How to be a great seatmate

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To quote Forrest Gump, seatmates are like a box of chocolates: You never know what you’re going to get.

To quote Forrest Gump, seatmates are like a box of chocolates: You never know what you’re going to get. From the non-stop talkers to the drunks, there are plenty of seatmate qualities that make us cringe.

But are you a good seatmate? Check out these tips below and learn how you can be a great neighbor on your next flight.

Mind your personal hygiene

Deodorant (Image: IK's World Trip)
Deodorant (Image: IK’s World Trip)

Airplanes don’t exactly have the best ventilation, so if you’re smelling funky, rest assured your seatmate is going to notice. Before your flight, don’t forget personal hygiene basics like showering, brushing your teeth and putting on deodorant. Don’t go overboard, though: Too much perfume or cologne can put your neighbors in a miserable position.

Don’t be a chatty Cathy

Resist the urge to tell your seatmate your life story — please. While small talk and pleasantries can set the tone for a comfortable flight, over-talking your seatmate can turn a three-hour flight into a personal torture chamber. If your seatmate initiates conversation and seems okay with talking up a storm, then feel free to chat the flight away; otherwise, remember that silence is golden.

Be a polite sleeper

Nothing says invasion of personal space like a seatmate who uses your shoulder as a pillow, or worse, a drool rag. If you know you’re going to try to catch some Zs on your flight, try using a neck pillow that keeps your head in the upright and locked position.

Ditch the stinky snacks

Durian (Image: YIM Hafiz)
Durian (Image: YIM Hafiz)

Remember how airplanes don’t have great ventilation? When you open up a tuna fish sandwich or an especially smelly fruit like durian, you’re not just a bad seatmate — you’re a bad flight-mate. Pack something odor-neutral for the flight and save the stinky snacks for after you land.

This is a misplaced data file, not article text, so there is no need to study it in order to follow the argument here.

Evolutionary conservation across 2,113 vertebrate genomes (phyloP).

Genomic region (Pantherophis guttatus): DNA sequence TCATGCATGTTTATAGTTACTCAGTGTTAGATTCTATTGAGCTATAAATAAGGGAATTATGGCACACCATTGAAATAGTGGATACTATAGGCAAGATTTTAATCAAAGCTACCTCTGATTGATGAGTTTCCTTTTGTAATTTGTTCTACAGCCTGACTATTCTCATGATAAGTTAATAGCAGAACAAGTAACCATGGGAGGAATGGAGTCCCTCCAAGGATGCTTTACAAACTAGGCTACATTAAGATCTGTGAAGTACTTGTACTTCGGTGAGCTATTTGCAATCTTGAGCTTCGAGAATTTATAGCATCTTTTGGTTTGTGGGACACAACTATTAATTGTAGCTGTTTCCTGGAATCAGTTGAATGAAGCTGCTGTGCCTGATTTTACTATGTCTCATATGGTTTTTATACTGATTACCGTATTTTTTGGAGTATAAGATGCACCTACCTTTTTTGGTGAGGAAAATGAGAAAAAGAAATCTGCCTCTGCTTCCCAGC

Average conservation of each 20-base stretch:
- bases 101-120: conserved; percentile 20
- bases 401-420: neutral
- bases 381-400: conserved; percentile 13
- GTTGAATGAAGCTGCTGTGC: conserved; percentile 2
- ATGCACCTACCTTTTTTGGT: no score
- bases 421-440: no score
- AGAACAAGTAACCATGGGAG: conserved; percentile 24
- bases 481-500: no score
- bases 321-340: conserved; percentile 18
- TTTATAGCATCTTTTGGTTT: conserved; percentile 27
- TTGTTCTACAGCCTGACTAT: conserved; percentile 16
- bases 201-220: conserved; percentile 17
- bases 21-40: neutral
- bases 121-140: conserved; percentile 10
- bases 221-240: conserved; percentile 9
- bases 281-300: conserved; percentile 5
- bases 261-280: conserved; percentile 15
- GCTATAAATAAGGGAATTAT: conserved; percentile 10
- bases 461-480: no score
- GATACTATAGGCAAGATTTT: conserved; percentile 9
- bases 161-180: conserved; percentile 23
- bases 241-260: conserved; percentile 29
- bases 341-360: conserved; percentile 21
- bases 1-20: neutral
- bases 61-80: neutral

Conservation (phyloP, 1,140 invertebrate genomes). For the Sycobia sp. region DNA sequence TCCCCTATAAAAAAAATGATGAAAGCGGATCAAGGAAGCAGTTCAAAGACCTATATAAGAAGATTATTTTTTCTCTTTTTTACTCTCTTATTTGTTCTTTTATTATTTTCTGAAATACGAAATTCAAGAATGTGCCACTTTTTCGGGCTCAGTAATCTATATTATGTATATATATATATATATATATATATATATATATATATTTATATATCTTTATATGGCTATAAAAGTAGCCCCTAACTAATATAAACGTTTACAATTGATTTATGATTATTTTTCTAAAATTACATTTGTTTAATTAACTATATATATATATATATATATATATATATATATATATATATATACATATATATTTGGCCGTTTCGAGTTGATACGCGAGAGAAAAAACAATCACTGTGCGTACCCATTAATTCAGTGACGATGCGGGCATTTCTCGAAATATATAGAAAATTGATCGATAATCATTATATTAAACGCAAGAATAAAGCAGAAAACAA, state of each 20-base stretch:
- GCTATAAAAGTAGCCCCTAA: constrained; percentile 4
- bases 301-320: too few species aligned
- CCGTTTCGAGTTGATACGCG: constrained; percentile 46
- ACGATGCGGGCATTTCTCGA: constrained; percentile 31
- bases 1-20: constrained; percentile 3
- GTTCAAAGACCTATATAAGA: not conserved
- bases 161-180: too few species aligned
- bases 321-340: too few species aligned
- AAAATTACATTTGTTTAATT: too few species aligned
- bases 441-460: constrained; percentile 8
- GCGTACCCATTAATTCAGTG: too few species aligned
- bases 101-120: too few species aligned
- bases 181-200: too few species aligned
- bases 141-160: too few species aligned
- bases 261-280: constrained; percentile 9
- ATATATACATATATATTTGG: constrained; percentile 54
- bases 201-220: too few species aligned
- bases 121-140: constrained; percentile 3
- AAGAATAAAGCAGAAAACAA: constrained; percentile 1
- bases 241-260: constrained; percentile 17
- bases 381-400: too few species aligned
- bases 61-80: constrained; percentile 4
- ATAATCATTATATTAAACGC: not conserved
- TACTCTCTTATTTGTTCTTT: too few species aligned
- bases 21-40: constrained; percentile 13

Quell your anxieties

Plenty of people get a little nervous when it comes to flying, but that doesn’t mean it’s OK to use your seatmate as your personal therapist. Rather than clinging to your neighbor’s arm at the first sign of turbulence, try learning a few coping techniques so you can soothe yourself if you feel a little anxious. Breathing techniques, visualization and meditation are just a few of the options you can use to calm yourself.

Watch your alcohol intake

Wine (Image: spacepleb)
Wine (Image: spacepleb)

It might be tempting to load up on mini bottles of wine and liquor on your flight, especially when they’re complimentary, but drinking too much can make you a nightmare for the people sitting next to you. Too much alcohol opens you up to breaking the previously stated rules of not talking your seatmate’s ear off, being a polite sleeper and minding your personal hygiene. And in-flight, your seatmate can’t avoid you like he could at the bar. Feel free to have a drink or two, but leave it at that.

What are your deal breakers when it comes to seatmates? Let us know in the comments!

(Main image: angeloangelo)

How to be a great seatmate was last modified: June 26th, 2019 by Marissa Willman
Author: Marissa Willman (786 posts)

Marissa Willman earned a bachelor's degree in journalism before downsizing her life into two suitcases for a teaching gig in South Korea. Seoul was her home base for two years of wanderlusting throughout six countries in Asia. In 2011, Marissa swapped teaching for travel writing and now calls Southern California home.